In the case of my product, I had a total components costs of $27.9 (Yes, these AC/DC modules are expensive!). I applied a 50% markup on this, and ended up with a sale price of $39.9. I also calculated my profit margin on this product, which was equal to 30.1 %. This is what I ended up with on Tindie:

Screen Shot 2014-06-12 at 08.35.47

And for the marketing part:

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You can check the product on Tindie here:

Also carefully consider the shipping options: it can completely kill your profit if you are wrong in your shipping costs estimates, so be sure you have the correct numbers from your shipping company before entering any number.

However, your job is quite from being over. There are lots of products on Tindie, and it can be difficult to stand out … over there. You now have to use all your marketing channels available to promote your product. This is why I always recommend to build an audience first before selling your product. If this is not done yet, it might be a good time to start.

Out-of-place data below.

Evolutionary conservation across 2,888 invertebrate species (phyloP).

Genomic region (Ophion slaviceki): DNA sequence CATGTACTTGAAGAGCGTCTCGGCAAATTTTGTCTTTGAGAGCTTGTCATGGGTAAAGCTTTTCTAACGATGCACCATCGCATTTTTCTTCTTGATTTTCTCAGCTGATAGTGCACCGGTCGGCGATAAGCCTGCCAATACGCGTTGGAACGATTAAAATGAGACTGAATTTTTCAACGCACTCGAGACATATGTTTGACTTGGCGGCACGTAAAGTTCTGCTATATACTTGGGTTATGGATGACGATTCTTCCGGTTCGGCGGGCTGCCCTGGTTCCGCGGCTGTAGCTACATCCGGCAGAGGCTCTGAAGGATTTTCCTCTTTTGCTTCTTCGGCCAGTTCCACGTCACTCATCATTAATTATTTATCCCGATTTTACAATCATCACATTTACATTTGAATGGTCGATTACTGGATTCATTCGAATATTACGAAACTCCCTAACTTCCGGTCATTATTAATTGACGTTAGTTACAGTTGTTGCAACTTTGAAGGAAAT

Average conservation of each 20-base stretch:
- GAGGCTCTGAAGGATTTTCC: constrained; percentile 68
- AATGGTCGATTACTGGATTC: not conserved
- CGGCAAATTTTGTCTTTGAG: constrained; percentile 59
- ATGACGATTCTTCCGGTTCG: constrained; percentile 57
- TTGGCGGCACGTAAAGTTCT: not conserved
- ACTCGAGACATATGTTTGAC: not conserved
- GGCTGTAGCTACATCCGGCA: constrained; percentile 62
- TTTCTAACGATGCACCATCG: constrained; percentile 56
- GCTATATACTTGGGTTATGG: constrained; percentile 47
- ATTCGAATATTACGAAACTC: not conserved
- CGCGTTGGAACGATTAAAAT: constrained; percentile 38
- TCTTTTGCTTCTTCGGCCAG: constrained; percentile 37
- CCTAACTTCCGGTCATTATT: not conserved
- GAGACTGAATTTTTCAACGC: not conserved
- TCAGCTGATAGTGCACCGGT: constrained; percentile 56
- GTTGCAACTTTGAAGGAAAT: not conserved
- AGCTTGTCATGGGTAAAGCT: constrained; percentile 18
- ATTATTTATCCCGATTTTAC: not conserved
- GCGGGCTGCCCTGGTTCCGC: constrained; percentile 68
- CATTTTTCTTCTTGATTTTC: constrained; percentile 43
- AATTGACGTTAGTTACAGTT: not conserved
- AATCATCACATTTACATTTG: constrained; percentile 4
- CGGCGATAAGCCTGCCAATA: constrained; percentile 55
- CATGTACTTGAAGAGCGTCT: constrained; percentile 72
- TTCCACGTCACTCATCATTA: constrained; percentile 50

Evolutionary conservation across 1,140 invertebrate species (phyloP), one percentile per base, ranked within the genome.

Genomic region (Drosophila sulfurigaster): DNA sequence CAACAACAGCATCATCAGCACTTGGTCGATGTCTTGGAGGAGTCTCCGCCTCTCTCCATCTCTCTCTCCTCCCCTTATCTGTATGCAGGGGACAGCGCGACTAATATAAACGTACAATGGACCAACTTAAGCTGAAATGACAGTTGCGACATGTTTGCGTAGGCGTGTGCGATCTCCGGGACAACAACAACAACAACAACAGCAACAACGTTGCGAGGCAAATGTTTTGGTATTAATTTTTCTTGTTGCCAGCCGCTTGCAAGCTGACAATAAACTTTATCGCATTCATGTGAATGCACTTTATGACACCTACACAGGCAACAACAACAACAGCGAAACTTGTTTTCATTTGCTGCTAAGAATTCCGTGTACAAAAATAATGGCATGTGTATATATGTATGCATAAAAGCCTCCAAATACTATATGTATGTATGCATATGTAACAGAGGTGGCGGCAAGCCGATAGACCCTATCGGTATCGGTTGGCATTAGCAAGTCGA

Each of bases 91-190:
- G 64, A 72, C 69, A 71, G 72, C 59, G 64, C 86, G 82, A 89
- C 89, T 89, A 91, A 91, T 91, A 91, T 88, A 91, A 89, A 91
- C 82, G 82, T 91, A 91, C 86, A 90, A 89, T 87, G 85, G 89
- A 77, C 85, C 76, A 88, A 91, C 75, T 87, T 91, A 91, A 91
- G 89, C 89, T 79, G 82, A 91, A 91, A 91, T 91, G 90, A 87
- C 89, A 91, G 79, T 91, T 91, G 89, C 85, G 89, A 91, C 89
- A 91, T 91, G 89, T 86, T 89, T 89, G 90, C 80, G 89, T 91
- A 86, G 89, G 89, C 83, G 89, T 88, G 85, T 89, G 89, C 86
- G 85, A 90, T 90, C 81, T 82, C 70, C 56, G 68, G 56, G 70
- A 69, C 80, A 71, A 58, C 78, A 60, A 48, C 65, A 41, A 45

For example, create a simple website to promote your product, and have a few blog posts showing people how to use your product. Then, engage people with social media accounts (Facebook, Twitter) and create a mailing list so people can subscribe to your updates. These channels will all be really useful to share the link to your Tindie store, and therefore promote your product much more efficiently than just having it sitting on its own on Tindie.

The Process to Have Your Own Product on Tindie